English Standard Version
The fields are destroyed, the ground mourns, because the grain is destroyed, the wine dries up, the oil languishes.
King James Bible
The field is wasted, the land mourneth; for the corn is wasted: the new wine is dried up, the oil languisheth.
American Standard Version
The field is laid waste, the land mourneth; for the grain is destroyed, the new wine is dried up, the oil languisheth.
The country is destroyed, the ground hath mourned: for the corn is wasted, the wine is confounded, the oil hath languished.
English Revised Version
The field is wasted, the land mourneth; for the corn is wasted, the new wine is dried up, the oil languisheth.
Webster's Bible Translation
The field is wasted, the land mourneth; for the corn is wasted; the new wine is dried up, the oil languisheth.
Joel 1:10 Parallel
CommentaryKeil and Delitzsch Biblical Commentary on the Old Testament
"Their drinking has degenerated; whoring they have committed whoredom; their shields have loved, loved shame. Hosea 4:19. The wind has wrapt it up in its wings, so that they are put to shame because of their sacrifices." סר from סוּר, to fall off, degenerate, as in Jeremiah 2:21. סבא is probably strong, intoxicating wine (cf. Isaiah 1:22; Nahum 1:10); here it signifies the effect of this wine, viz., intoxication. Others take sâr in the usual sense of departing, after 1 Samuel 1:14, and understand the sentence conditionally: "when their intoxication is gone, they commit whoredom." But Hitzig has very properly object to this, that it is intoxication which leads to licentiousness, and not temperance. Moreover, the strengthening of hisnū by the inf. abs. is not in harmony with this explanation. The hiphil hiznâh is used in an emphatic sense, as in Hosea 4:10. The meaning of the last half of the verse is also a disputed point, more especially on account of the word הבוּ, which only occurs here, and which can only be the imperative of יהב (הבוּ for הבוּ), or a contraction of אהבוּ. All other explanations are arbitrary. But we are precluded from taking the word as an imperative by קלון, which altogether confuses the sense, if we adopt the rendering "their shields love 'Give ye' - shame." We therefore prefer taking הבוּ as a contraction of אהבוּ, and אהבוּ הבוּ as a construction resembling the pealal form, in which the latter part of the fully formed verb is repeated, with the verbal person as an independent form (Ewald, 120), viz., "their shields loved, loved shame," which yields a perfectly suitable thought. The princes are figuratively represented as shields, as in Psalm 47:10, as the supporters and protectors of the state. They love shame, inasmuch as they love the sin which brings shame. This shame will inevitably burst upon the kingdom. The tempest has already seized upon the people, or wrapt them up with its wings (cf. Psalm 18:11; Psalm 104:3), and will carry them away (Isaiah 57:13). צרר, literally to bind together, hence to lay hold of, wrap up. Rūăch, the wind, or tempest, is a figurative term denoting destruction, like רוּח קדים in Hosea 13:15 and Ezekiel 5:3-4. אותהּ refers to Ephraim represented as a woman, like the suffix attached to מגנּיה in Hosea 4:18. יבשׁוּ מזּבחותם, to be put to shame on account of their sacrifices, i.e., to be deceived in their confidence in their idols (bōsh with min as in Hosea 10:6; Jeremiah 2:36; Jeremiah 12:13, etc.), or to discover that the sacrifices which they offered to Jehovah, whilst their heart was attached to the idols, did not save from ruin. The plural formation זבחות for זבחים only occurs here, but it has many analogies in its favour, and does not warrant our altering the reading into מזבּחותם, after the Sept. ἐκ τῶν θυσιατηρίων, as Hitzig proposes; whilst the inadmissibility of this proposal is sufficiently demonstrated by the fact that there is nothing to justify the omission of the indispensable מן, and the cases which Hitzig cites as instances in which min is omitted (viz., Zechariah 14:10; Psalm 68:14, and Deuteronomy 23:11) are based upon a false interpretation.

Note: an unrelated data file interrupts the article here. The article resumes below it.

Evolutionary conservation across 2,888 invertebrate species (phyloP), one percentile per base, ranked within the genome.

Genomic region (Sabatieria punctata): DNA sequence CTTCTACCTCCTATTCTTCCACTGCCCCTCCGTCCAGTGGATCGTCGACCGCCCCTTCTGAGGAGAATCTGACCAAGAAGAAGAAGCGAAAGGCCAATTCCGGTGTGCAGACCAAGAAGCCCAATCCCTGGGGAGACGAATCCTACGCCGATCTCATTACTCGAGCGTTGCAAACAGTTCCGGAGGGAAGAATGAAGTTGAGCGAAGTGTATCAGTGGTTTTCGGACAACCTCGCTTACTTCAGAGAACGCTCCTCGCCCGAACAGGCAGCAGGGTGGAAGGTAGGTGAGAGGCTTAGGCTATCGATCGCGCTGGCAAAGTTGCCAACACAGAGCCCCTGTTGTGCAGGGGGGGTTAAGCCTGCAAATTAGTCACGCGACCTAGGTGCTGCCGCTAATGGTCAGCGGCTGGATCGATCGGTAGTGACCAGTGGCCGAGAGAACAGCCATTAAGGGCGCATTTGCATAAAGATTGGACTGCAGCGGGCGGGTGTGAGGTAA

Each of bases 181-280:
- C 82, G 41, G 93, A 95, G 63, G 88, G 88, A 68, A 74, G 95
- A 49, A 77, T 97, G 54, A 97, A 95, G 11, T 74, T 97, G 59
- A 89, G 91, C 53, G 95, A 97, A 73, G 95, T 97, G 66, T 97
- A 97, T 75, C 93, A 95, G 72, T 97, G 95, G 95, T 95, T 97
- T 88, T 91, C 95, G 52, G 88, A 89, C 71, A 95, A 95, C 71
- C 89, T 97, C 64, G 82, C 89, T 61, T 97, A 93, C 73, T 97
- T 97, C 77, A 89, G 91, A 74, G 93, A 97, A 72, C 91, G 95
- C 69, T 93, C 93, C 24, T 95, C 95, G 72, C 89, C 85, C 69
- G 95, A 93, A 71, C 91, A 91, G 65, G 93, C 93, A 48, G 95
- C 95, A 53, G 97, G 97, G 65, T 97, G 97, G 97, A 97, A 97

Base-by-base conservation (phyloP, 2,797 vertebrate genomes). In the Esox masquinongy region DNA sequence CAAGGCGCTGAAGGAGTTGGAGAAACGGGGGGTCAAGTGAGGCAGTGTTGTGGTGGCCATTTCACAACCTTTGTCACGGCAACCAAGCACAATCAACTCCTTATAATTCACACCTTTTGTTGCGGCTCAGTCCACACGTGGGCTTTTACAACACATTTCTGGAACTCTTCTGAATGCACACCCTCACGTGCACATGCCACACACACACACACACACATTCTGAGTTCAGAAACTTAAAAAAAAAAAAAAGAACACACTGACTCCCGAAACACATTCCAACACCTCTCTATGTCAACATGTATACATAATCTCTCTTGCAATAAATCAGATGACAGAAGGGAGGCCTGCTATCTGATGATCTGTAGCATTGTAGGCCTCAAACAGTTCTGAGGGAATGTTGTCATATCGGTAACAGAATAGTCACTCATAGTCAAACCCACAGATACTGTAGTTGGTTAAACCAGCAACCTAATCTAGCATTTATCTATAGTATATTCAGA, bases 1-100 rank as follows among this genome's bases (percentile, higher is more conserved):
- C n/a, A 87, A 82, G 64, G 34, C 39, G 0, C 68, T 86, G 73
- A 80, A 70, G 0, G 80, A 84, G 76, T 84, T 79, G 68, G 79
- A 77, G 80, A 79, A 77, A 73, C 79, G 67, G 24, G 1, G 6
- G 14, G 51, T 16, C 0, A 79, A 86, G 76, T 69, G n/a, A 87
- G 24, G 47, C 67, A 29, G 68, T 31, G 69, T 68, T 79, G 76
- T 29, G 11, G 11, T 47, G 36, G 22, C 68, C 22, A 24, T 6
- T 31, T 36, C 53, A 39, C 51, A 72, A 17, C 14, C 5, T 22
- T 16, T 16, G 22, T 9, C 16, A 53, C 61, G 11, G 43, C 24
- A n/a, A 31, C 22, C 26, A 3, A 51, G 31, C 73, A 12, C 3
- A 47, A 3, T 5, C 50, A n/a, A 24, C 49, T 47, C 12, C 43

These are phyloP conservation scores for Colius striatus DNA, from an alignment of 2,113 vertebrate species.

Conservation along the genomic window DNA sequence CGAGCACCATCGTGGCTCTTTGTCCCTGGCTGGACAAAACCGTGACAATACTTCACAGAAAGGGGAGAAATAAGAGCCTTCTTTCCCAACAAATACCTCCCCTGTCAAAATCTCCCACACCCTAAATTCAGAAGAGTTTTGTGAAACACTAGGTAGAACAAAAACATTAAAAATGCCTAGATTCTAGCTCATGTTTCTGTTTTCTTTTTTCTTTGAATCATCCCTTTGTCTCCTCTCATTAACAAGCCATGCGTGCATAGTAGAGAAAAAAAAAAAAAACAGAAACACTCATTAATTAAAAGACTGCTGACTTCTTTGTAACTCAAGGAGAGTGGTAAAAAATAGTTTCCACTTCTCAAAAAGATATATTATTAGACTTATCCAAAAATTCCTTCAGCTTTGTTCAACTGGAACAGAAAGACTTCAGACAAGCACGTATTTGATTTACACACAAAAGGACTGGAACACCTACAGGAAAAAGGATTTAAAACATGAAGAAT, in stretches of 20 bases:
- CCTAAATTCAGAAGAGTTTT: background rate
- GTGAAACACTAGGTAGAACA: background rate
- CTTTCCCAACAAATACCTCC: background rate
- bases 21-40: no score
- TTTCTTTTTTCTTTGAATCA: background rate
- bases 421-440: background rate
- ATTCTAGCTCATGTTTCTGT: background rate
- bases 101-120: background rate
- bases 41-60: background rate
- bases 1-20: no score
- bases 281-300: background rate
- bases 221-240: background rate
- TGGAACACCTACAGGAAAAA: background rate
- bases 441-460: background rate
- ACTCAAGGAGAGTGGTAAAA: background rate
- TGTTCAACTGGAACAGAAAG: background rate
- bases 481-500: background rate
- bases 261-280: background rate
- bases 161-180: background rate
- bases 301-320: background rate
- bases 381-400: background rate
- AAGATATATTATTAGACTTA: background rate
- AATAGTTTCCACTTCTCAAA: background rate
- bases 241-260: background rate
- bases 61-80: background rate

Treasury of Scripture Knowledge
dried up. or, ashamed.
When you work the ground, it shall no longer yield to you its strength. You shall be a fugitive and a wanderer on the earth."
the waters of Nimrim are a desolation; the grass is withered, the vegetation fails, the greenery is no more.
The earth mourns and withers; the world languishes and withers; the highest people of the earth languish.
The wine mourns, the vine languishes, all the merry-hearted sigh.
How long will the land mourn and the grass of every field wither? For the evil of those who dwell in it the beasts and the birds are swept away, because they said, "He will not see our latter end."
They have made it a desolation; desolate, it mourns to me. The whole land is made desolate, but no man lays it to heart.
The vine dries up; the fig tree languishes. Pomegranate, palm, and apple, all the trees of the field are dried up, and gladness dries up from the children of man.
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ESV Text Edition: 2016. The Holy Bible, English Standard Version® copyright © 2001 by Crossway Bibles, a publishing ministry of Good News Publishers.